Germany: AfD party supporters gather for Dresden convention
A new poll revealing record-high support for the far-right Alternative for Germany (AfD) has sparked concern among prominent members of mainstream German political parties. The surge in far-right voters in Germany also prompt calls on the EU to address a domino effect across the Brussels bloc.
Speaking to Express.co.uk, Research Fellow at the Henry Jackson Society, Dr Helena Ivanov warned: “We have seen it in France, and in Italy, and Sweden – the rise of far-right political parties dominating election and preelection coverage.
“What drives the rise of the far-right is a mixture of things. For one, I think that many people are unhappy with their current government policies and don’t feel like their governments represent them adequately – and see the far right as the viable alternative.
“In addition, European countries have not seriously devoted attention to these dissatisfied voters for a long time and often dismiss them – we saw this significantly from Von der Leyen before the Italian elections.
“This narrative puts space between representatives and the electorate, creating a void that the far-right can feel and offer the voters something they relate to.
“To get us out of here, the left and the centre must get serious and address these grievances head-on, and not diminishes legitimate concerns on matters such as immigration and public spending.”
The DeutschlandTrend survey, conducted monthly by infratest dimap for public broadcaster ARD, was released on Thursday. It indicates that AfD now enjoys 18 percent voter support, putting them on par with Chancellor Olaf Scholz’s Social Democrats. In the 2021 election, Scholz’s party received 25.7 percent of the vote, while AfD obtained 10.3 percent.
Norbert Roettgen, a senior lawmaker for the main opposition Christian Democrats, expressed his alarm, stating, “This (…) is a disaster and should be understood as an alarm signal for all parties of the center.” His own party, the Christian Democrats, garnered 29 percent support in the poll conducted from May 30-31 among 1,302 voters, with a margin of error of up to 3 percentage points.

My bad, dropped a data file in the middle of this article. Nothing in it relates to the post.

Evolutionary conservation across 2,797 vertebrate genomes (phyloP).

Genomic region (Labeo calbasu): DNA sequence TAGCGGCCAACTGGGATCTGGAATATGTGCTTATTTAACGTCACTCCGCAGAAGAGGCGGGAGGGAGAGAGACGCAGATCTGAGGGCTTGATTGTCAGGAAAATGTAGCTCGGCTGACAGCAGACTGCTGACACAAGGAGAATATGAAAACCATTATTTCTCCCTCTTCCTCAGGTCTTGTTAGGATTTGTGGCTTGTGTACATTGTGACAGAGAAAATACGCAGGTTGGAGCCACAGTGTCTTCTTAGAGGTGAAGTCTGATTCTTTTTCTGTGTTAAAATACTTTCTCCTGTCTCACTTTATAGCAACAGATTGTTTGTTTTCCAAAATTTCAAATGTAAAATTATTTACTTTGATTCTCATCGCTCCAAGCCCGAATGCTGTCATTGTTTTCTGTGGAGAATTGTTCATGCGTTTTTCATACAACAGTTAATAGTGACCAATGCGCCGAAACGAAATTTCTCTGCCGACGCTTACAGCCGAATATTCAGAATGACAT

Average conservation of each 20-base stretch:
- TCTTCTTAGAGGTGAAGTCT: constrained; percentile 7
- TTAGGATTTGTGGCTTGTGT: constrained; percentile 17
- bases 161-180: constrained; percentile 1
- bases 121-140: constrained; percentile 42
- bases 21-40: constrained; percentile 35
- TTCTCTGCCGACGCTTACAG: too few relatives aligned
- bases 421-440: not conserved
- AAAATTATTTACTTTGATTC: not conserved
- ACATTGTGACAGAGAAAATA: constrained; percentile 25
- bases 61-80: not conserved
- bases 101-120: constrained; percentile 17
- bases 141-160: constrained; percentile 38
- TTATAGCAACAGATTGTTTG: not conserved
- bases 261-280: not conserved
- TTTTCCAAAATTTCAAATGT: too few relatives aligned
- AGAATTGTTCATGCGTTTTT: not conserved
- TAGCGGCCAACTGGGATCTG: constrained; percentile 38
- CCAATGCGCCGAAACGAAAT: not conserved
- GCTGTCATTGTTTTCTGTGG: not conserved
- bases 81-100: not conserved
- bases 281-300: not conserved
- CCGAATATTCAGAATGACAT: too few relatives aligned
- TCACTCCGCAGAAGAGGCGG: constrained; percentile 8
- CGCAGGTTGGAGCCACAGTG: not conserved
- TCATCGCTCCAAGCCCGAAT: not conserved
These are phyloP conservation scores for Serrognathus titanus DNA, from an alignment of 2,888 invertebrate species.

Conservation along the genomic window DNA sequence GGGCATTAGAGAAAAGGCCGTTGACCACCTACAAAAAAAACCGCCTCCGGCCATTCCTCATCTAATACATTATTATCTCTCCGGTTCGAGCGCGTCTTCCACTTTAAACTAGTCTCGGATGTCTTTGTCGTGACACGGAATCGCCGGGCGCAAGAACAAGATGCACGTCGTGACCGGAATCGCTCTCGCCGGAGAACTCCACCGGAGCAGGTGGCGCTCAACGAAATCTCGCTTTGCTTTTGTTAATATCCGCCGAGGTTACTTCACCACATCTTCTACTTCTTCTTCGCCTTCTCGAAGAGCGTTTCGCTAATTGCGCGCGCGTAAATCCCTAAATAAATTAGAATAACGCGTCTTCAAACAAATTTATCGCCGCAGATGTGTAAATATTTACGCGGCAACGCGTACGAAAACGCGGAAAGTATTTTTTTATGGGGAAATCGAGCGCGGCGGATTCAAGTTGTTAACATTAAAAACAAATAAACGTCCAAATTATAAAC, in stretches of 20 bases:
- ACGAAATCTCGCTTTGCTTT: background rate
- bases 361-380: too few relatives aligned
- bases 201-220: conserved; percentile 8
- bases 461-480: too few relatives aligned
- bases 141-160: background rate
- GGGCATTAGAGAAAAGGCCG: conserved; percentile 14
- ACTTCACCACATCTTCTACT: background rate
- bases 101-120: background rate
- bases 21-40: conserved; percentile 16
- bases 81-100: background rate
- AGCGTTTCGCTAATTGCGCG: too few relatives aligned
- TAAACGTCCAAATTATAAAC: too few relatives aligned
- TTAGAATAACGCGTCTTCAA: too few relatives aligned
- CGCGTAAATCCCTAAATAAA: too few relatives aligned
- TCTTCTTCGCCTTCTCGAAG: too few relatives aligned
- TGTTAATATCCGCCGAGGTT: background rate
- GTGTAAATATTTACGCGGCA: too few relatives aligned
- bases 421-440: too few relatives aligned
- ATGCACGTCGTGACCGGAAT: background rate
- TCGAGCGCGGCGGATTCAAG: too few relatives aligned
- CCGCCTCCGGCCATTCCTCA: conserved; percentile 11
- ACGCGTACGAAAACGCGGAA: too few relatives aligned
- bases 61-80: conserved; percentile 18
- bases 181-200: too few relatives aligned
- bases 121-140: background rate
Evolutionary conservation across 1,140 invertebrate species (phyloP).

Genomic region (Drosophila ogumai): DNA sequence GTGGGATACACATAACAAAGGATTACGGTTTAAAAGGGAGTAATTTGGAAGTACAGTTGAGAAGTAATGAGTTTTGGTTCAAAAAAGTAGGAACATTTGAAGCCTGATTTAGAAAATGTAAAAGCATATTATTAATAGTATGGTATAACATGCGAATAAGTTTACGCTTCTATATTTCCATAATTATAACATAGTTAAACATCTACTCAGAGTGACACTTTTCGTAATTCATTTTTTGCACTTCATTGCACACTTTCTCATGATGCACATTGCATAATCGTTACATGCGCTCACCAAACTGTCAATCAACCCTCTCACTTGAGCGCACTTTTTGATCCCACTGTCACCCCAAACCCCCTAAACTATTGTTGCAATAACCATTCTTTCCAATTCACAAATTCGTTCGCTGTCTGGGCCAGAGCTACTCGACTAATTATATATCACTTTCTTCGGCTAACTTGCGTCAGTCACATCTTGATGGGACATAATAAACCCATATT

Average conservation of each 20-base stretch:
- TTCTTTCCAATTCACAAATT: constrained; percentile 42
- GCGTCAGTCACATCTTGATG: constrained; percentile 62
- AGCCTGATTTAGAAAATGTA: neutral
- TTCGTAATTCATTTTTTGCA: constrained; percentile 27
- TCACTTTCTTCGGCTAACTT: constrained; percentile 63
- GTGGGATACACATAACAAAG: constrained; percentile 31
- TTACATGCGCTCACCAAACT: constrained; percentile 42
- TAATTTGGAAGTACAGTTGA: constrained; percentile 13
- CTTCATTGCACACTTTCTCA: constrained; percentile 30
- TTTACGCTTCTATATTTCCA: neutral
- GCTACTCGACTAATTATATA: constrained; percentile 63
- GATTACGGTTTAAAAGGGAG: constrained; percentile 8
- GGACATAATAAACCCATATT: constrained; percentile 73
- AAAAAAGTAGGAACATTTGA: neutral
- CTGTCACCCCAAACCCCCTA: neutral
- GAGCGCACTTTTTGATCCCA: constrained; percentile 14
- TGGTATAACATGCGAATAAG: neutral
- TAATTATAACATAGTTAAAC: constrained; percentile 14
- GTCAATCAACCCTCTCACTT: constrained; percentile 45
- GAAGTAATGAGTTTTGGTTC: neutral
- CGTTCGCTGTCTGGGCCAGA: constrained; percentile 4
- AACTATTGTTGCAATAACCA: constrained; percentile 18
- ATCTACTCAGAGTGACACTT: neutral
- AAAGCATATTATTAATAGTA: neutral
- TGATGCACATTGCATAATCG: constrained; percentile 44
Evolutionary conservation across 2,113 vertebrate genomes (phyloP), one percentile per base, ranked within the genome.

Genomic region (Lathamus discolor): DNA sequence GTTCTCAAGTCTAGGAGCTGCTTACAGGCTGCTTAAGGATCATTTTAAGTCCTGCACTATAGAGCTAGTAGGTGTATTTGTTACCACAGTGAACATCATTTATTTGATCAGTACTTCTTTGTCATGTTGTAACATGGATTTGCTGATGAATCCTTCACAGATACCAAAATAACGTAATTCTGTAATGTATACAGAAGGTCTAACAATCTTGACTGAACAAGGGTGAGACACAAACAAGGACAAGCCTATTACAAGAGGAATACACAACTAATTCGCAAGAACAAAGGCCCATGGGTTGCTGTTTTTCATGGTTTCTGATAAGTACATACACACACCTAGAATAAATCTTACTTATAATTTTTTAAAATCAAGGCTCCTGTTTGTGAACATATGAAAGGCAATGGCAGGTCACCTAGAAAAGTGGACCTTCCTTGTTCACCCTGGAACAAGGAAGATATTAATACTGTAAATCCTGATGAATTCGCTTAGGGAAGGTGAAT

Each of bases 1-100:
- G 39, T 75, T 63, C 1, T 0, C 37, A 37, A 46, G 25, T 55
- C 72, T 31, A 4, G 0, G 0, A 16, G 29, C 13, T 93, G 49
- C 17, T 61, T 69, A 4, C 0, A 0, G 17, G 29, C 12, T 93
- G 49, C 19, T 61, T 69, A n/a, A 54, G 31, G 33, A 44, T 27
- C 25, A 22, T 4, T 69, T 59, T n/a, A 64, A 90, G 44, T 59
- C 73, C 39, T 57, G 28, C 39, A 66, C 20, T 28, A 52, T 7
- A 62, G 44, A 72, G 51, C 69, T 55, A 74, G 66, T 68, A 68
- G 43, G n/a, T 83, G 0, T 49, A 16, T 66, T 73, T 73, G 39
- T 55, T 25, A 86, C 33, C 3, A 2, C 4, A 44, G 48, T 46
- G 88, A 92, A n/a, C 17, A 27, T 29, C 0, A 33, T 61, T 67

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Roettgen emphasised that his center-right party must reflect on why it has not benefited as much from voters’ dissatisfaction with the current government. Similarly, his party colleague Serap Guler stressed that the widespread support for AfD should concern all democratic parties. She added, “We bear responsibility for changing this again quickly.”
The DeutschlandTrend survey previously recorded AfD’s support at 18 percent in September 2018 during a period of discord within then Chancellor Angela Merkel’s coalition government.
Chancellor Scholz’s three-party coalition with the environmentalist Greens and the libertarian Free Democrats has recently faced strong opposition due to concerns over high immigration and a plan to replace millions of home heating systems in the country.
A significant portion of the population also opposes Germany’s military support for Ukraine’s defence against the Russian invasion, although it still maintains majority support.
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AfD and its affiliated groups have faced scrutiny from Germany’s domestic intelligence agency, BfV, due to their links to extremists. The agency’s head recently warned of “astonishing parallels” between the present and the 1920s and 1930s, which witnessed a surge in political extremism and authoritarianism leading to the Nazi dictatorship.
Around two-thirds of the respondents who supported AfD in the poll stated that they did so as a protest against other parties rather than due to a genuine alignment with the far-right’s policies. Nevertheless, AfD has a chance to win in three state elections in eastern Germany next year, potentially placing mainstream forces in the challenging position of forming a broad coalition against the strongest party.
Bijan Djir-Sarai, a leading member of the Free Democrats, expressed shock at the strong support for AfD and called for self-criticism from all democratic parties. He emphasized the importance of regaining the trust of frustrated voters and addressing their concerns.
Sawsan Chebli, a member of the Social Democrats, tweeted her reaction to the published polls, urging people to “wake the hell up” as AfD’s support reached 18 percent.
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